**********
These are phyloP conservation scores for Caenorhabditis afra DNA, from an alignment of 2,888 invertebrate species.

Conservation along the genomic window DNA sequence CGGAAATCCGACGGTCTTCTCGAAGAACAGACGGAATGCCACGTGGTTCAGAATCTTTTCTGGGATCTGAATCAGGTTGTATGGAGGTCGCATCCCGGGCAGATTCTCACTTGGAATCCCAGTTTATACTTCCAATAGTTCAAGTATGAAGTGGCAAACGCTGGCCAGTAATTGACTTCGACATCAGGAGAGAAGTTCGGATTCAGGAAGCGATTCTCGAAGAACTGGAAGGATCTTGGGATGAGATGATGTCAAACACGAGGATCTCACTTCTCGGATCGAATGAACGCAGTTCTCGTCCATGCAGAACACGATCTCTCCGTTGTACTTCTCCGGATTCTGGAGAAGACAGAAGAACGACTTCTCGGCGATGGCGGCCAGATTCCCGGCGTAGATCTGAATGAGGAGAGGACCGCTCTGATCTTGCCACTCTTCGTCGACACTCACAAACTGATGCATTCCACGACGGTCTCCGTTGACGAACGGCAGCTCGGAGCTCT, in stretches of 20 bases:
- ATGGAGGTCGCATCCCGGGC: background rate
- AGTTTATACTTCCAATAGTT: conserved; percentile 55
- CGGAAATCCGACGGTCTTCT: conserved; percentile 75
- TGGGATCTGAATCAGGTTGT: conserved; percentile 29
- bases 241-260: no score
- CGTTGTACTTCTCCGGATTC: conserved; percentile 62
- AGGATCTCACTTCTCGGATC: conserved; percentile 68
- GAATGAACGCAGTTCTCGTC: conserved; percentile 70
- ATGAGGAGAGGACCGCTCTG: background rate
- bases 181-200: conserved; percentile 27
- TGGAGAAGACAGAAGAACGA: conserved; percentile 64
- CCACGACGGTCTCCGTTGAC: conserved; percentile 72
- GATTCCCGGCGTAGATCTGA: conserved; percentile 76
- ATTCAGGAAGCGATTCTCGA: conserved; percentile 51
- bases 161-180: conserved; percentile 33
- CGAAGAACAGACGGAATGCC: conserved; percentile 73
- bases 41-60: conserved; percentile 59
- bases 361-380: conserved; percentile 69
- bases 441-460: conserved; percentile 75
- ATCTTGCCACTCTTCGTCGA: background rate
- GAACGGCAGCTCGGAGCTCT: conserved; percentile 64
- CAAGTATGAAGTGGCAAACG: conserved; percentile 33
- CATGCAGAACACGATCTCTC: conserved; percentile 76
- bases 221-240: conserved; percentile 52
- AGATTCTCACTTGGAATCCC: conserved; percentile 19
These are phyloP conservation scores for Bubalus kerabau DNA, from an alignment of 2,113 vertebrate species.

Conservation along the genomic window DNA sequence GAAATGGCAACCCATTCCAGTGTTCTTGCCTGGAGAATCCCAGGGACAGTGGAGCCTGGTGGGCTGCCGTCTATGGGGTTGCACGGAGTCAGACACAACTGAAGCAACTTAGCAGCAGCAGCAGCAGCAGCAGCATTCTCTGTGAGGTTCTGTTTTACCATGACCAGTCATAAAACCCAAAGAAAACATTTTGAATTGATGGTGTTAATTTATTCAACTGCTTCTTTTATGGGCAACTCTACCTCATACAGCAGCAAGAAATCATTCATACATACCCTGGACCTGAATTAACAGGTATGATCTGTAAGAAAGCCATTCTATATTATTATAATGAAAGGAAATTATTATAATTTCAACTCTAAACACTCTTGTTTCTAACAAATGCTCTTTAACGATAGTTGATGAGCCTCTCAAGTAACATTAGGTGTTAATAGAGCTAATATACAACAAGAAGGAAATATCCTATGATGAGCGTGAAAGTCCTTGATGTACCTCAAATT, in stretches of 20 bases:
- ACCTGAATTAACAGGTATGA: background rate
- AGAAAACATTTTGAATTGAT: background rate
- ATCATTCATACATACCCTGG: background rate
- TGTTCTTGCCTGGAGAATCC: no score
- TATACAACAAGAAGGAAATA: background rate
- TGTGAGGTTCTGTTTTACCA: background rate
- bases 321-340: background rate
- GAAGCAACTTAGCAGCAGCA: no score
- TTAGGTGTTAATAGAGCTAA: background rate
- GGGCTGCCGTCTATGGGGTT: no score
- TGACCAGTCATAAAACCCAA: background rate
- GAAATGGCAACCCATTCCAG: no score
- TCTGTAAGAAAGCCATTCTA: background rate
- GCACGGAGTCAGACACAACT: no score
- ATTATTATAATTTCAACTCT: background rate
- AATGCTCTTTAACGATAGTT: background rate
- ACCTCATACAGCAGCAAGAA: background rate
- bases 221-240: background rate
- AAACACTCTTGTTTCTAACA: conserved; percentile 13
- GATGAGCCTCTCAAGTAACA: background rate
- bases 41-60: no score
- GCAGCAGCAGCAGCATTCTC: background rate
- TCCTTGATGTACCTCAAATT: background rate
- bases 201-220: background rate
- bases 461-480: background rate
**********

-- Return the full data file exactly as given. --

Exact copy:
These are phyloP conservation scores for Caenorhabditis afra DNA, from an alignment of 2,888 invertebrate species.

Conservation along the genomic window DNA sequence CGGAAATCCGACGGTCTTCTCGAAGAACAGACGGAATGCCACGTGGTTCAGAATCTTTTCTGGGATCTGAATCAGGTTGTATGGAGGTCGCATCCCGGGCAGATTCTCACTTGGAATCCCAGTTTATACTTCCAATAGTTCAAGTATGAAGTGGCAAACGCTGGCCAGTAATTGACTTCGACATCAGGAGAGAAGTTCGGATTCAGGAAGCGATTCTCGAAGAACTGGAAGGATCTTGGGATGAGATGATGTCAAACACGAGGATCTCACTTCTCGGATCGAATGAACGCAGTTCTCGTCCATGCAGAACACGATCTCTCCGTTGTACTTCTCCGGATTCTGGAGAAGACAGAAGAACGACTTCTCGGCGATGGCGGCCAGATTCCCGGCGTAGATCTGAATGAGGAGAGGACCGCTCTGATCTTGCCACTCTTCGTCGACACTCACAAACTGATGCATTCCACGACGGTCTCCGTTGACGAACGGCAGCTCGGAGCTCT, in stretches of 20 bases:
- ATGGAGGTCGCATCCCGGGC: background rate
- AGTTTATACTTCCAATAGTT: conserved; percentile 55
- CGGAAATCCGACGGTCTTCT: conserved; percentile 75
- TGGGATCTGAATCAGGTTGT: conserved; percentile 29
- bases 241-260: no score
- CGTTGTACTTCTCCGGATTC: conserved; percentile 62
- AGGATCTCACTTCTCGGATC: conserved; percentile 68
- GAATGAACGCAGTTCTCGTC: conserved; percentile 70
- ATGAGGAGAGGACCGCTCTG: background rate
- bases 181-200: conserved; percentile 27
- TGGAGAAGACAGAAGAACGA: conserved; percentile 64
- CCACGACGGTCTCCGTTGAC: conserved; percentile 72
- GATTCCCGGCGTAGATCTGA: conserved; percentile 76
- ATTCAGGAAGCGATTCTCGA: conserved; percentile 51
- bases 161-180: conserved; percentile 33
- CGAAGAACAGACGGAATGCC: conserved; percentile 73
- bases 41-60: conserved; percentile 59
- bases 361-380: conserved; percentile 69
- bases 441-460: conserved; percentile 75
- ATCTTGCCACTCTTCGTCGA: background rate
- GAACGGCAGCTCGGAGCTCT: conserved; percentile 64
- CAAGTATGAAGTGGCAAACG: conserved; percentile 33
- CATGCAGAACACGATCTCTC: conserved; percentile 76
- bases 221-240: conserved; percentile 52
- AGATTCTCACTTGGAATCCC: conserved; percentile 19
These are phyloP conservation scores for Bubalus kerabau DNA, from an alignment of 2,113 vertebrate species.

Conservation along the genomic window DNA sequence GAAATGGCAACCCATTCCAGTGTTCTTGCCTGGAGAATCCCAGGGACAGTGGAGCCTGGTGGGCTGCCGTCTATGGGGTTGCACGGAGTCAGACACAACTGAAGCAACTTAGCAGCAGCAGCAGCAGCAGCAGCATTCTCTGTGAGGTTCTGTTTTACCATGACCAGTCATAAAACCCAAAGAAAACATTTTGAATTGATGGTGTTAATTTATTCAACTGCTTCTTTTATGGGCAACTCTACCTCATACAGCAGCAAGAAATCATTCATACATACCCTGGACCTGAATTAACAGGTATGATCTGTAAGAAAGCCATTCTATATTATTATAATGAAAGGAAATTATTATAATTTCAACTCTAAACACTCTTGTTTCTAACAAATGCTCTTTAACGATAGTTGATGAGCCTCTCAAGTAACATTAGGTGTTAATAGAGCTAATATACAACAAGAAGGAAATATCCTATGATGAGCGTGAAAGTCCTTGATGTACCTCAAATT, in stretches of 20 bases:
- ACCTGAATTAACAGGTATGA: background rate
- AGAAAACATTTTGAATTGAT: background rate
- ATCATTCATACATACCCTGG: background rate
- TGTTCTTGCCTGGAGAATCC: no score
- TATACAACAAGAAGGAAATA: background rate
- TGTGAGGTTCTGTTTTACCA: background rate
- bases 321-340: background rate
- GAAGCAACTTAGCAGCAGCA: no score
- TTAGGTGTTAATAGAGCTAA: background rate
- GGGCTGCCGTCTATGGGGTT: no score
- TGACCAGTCATAAAACCCAA: background rate
- GAAATGGCAACCCATTCCAG: no score
- TCTGTAAGAAAGCCATTCTA: background rate
- GCACGGAGTCAGACACAACT: no score
- ATTATTATAATTTCAACTCT: background rate
- AATGCTCTTTAACGATAGTT: background rate
- ACCTCATACAGCAGCAAGAA: background rate
- bases 221-240: background rate
- AAACACTCTTGTTTCTAACA: conserved; percentile 13
- GATGAGCCTCTCAAGTAACA: background rate
- bases 41-60: no score
- GCAGCAGCAGCAGCATTCTC: background rate
- TCCTTGATGTACCTCAAATT: background rate
- bases 201-220: background rate
- bases 461-480: background rate